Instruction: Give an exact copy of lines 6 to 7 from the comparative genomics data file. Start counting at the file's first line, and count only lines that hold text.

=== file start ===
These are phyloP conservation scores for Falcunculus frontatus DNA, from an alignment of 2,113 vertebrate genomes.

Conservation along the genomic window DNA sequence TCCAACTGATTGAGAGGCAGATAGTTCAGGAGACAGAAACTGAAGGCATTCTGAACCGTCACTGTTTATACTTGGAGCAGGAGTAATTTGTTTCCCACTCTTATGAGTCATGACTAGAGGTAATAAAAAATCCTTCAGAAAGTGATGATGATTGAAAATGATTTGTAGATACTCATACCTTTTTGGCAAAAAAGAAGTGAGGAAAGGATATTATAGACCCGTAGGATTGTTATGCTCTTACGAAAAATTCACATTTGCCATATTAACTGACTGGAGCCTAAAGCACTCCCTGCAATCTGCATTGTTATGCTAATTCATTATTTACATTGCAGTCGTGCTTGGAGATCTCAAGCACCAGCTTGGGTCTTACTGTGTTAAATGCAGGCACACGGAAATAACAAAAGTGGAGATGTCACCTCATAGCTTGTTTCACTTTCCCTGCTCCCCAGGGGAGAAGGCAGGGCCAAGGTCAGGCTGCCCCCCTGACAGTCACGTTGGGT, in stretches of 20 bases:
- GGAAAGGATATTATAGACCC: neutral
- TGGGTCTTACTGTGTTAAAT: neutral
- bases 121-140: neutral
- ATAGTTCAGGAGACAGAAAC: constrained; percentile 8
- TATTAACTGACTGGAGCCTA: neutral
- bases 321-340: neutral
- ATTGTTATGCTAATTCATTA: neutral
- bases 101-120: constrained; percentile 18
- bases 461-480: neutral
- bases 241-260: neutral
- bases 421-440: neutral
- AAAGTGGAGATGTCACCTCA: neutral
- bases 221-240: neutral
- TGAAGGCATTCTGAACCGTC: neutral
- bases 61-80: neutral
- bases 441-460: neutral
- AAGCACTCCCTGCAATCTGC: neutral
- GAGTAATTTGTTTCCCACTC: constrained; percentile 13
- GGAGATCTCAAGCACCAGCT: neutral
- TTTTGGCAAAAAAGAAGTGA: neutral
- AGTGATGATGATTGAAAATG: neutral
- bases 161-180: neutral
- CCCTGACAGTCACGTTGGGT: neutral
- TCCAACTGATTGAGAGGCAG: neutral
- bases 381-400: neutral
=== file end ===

- ATAGTTCAGGAGACAGAAAC: constrained; percentile 8
- TATTAACTGACTGGAGCCTA: neutral